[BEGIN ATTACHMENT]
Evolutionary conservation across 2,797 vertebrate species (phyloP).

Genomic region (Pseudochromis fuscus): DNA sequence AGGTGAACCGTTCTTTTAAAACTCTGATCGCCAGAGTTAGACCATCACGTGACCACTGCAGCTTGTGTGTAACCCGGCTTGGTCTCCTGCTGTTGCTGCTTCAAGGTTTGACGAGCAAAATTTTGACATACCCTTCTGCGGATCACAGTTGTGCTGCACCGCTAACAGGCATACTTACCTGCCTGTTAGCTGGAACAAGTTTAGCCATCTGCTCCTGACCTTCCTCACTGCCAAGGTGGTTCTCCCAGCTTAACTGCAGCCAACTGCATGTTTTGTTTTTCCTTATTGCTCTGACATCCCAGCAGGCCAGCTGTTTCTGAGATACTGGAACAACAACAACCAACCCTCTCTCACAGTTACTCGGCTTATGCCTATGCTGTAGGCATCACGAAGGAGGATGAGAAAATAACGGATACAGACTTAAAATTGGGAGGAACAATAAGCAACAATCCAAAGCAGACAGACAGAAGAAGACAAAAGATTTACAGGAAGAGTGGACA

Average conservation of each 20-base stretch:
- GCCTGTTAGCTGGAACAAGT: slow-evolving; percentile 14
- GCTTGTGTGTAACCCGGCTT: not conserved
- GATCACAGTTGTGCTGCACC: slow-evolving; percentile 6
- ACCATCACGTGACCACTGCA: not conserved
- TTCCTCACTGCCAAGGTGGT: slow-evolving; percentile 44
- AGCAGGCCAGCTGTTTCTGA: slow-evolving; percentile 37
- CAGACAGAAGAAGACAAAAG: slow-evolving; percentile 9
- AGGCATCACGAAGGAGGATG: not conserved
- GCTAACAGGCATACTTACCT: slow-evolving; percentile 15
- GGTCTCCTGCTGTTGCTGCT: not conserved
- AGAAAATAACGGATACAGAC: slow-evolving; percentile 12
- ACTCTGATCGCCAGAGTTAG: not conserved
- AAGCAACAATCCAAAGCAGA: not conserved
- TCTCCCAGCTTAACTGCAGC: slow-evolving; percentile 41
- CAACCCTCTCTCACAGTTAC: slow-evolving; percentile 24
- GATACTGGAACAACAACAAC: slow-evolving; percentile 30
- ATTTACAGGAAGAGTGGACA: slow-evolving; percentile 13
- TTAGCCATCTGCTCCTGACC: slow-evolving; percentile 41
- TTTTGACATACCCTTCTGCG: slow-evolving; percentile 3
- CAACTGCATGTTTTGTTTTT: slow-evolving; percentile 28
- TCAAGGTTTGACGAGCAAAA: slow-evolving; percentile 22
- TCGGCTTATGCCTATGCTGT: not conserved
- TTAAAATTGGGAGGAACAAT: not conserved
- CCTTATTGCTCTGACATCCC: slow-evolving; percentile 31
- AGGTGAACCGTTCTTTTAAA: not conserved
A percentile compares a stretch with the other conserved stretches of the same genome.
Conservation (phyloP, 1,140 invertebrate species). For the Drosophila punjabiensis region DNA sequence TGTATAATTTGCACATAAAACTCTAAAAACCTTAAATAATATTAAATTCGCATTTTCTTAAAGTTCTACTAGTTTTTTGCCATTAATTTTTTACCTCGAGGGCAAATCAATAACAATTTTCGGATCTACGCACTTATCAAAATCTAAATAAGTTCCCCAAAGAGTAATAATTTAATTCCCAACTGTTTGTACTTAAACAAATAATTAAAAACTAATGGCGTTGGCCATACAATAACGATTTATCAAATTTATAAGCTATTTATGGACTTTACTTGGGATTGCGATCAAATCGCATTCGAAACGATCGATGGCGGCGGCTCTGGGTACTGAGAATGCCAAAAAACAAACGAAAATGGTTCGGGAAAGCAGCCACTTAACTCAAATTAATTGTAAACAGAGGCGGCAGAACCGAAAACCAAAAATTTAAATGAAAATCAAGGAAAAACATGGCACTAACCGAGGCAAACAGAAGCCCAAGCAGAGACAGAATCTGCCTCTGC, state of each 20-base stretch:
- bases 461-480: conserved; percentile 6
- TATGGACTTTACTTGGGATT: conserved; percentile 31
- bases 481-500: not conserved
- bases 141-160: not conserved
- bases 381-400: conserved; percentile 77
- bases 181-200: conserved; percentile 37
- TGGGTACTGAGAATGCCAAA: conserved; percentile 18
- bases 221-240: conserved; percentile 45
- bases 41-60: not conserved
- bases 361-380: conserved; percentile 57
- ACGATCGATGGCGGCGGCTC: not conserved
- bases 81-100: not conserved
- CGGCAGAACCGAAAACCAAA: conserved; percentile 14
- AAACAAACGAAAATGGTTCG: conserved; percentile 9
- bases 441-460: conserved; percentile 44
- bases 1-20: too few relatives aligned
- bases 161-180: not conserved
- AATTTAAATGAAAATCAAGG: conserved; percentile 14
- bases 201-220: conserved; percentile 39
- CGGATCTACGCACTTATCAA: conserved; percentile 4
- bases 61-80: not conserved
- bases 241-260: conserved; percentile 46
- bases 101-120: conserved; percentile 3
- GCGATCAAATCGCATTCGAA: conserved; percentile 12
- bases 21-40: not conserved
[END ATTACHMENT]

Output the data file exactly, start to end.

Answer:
Evolutionary conservation across 2,797 vertebrate species (phyloP).

Genomic region (Pseudochromis fuscus): DNA sequence AGGTGAACCGTTCTTTTAAAACTCTGATCGCCAGAGTTAGACCATCACGTGACCACTGCAGCTTGTGTGTAACCCGGCTTGGTCTCCTGCTGTTGCTGCTTCAAGGTTTGACGAGCAAAATTTTGACATACCCTTCTGCGGATCACAGTTGTGCTGCACCGCTAACAGGCATACTTACCTGCCTGTTAGCTGGAACAAGTTTAGCCATCTGCTCCTGACCTTCCTCACTGCCAAGGTGGTTCTCCCAGCTTAACTGCAGCCAACTGCATGTTTTGTTTTTCCTTATTGCTCTGACATCCCAGCAGGCCAGCTGTTTCTGAGATACTGGAACAACAACAACCAACCCTCTCTCACAGTTACTCGGCTTATGCCTATGCTGTAGGCATCACGAAGGAGGATGAGAAAATAACGGATACAGACTTAAAATTGGGAGGAACAATAAGCAACAATCCAAAGCAGACAGACAGAAGAAGACAAAAGATTTACAGGAAGAGTGGACA

Average conservation of each 20-base stretch:
- GCCTGTTAGCTGGAACAAGT: slow-evolving; percentile 14
- GCTTGTGTGTAACCCGGCTT: not conserved
- GATCACAGTTGTGCTGCACC: slow-evolving; percentile 6
- ACCATCACGTGACCACTGCA: not conserved
- TTCCTCACTGCCAAGGTGGT: slow-evolving; percentile 44
- AGCAGGCCAGCTGTTTCTGA: slow-evolving; percentile 37
- CAGACAGAAGAAGACAAAAG: slow-evolving; percentile 9
- AGGCATCACGAAGGAGGATG: not conserved
- GCTAACAGGCATACTTACCT: slow-evolving; percentile 15
- GGTCTCCTGCTGTTGCTGCT: not conserved
- AGAAAATAACGGATACAGAC: slow-evolving; percentile 12
- ACTCTGATCGCCAGAGTTAG: not conserved
- AAGCAACAATCCAAAGCAGA: not conserved
- TCTCCCAGCTTAACTGCAGC: slow-evolving; percentile 41
- CAACCCTCTCTCACAGTTAC: slow-evolving; percentile 24
- GATACTGGAACAACAACAAC: slow-evolving; percentile 30
- ATTTACAGGAAGAGTGGACA: slow-evolving; percentile 13
- TTAGCCATCTGCTCCTGACC: slow-evolving; percentile 41
- TTTTGACATACCCTTCTGCG: slow-evolving; percentile 3
- CAACTGCATGTTTTGTTTTT: slow-evolving; percentile 28
- TCAAGGTTTGACGAGCAAAA: slow-evolving; percentile 22
- TCGGCTTATGCCTATGCTGT: not conserved
- TTAAAATTGGGAGGAACAAT: not conserved
- CCTTATTGCTCTGACATCCC: slow-evolving; percentile 31
- AGGTGAACCGTTCTTTTAAA: not conserved
A percentile compares a stretch with the other conserved stretches of the same genome.
Conservation (phyloP, 1,140 invertebrate species). For the Drosophila punjabiensis region DNA sequence TGTATAATTTGCACATAAAACTCTAAAAACCTTAAATAATATTAAATTCGCATTTTCTTAAAGTTCTACTAGTTTTTTGCCATTAATTTTTTACCTCGAGGGCAAATCAATAACAATTTTCGGATCTACGCACTTATCAAAATCTAAATAAGTTCCCCAAAGAGTAATAATTTAATTCCCAACTGTTTGTACTTAAACAAATAATTAAAAACTAATGGCGTTGGCCATACAATAACGATTTATCAAATTTATAAGCTATTTATGGACTTTACTTGGGATTGCGATCAAATCGCATTCGAAACGATCGATGGCGGCGGCTCTGGGTACTGAGAATGCCAAAAAACAAACGAAAATGGTTCGGGAAAGCAGCCACTTAACTCAAATTAATTGTAAACAGAGGCGGCAGAACCGAAAACCAAAAATTTAAATGAAAATCAAGGAAAAACATGGCACTAACCGAGGCAAACAGAAGCCCAAGCAGAGACAGAATCTGCCTCTGC, state of each 20-base stretch:
- bases 461-480: conserved; percentile 6
- TATGGACTTTACTTGGGATT: conserved; percentile 31
- bases 481-500: not conserved
- bases 141-160: not conserved
- bases 381-400: conserved; percentile 77
- bases 181-200: conserved; percentile 37
- TGGGTACTGAGAATGCCAAA: conserved; percentile 18
- bases 221-240: conserved; percentile 45
- bases 41-60: not conserved
- bases 361-380: conserved; percentile 57
- ACGATCGATGGCGGCGGCTC: not conserved
- bases 81-100: not conserved
- CGGCAGAACCGAAAACCAAA: conserved; percentile 14
- AAACAAACGAAAATGGTTCG: conserved; percentile 9
- bases 441-460: conserved; percentile 44
- bases 1-20: too few relatives aligned
- bases 161-180: not conserved
- AATTTAAATGAAAATCAAGG: conserved; percentile 14
- bases 201-220: conserved; percentile 39
- CGGATCTACGCACTTATCAA: conserved; percentile 4
- bases 61-80: not conserved
- bases 241-260: conserved; percentile 46
- bases 101-120: conserved; percentile 3
- GCGATCAAATCGCATTCGAA: conserved; percentile 12
- bases 21-40: not conserved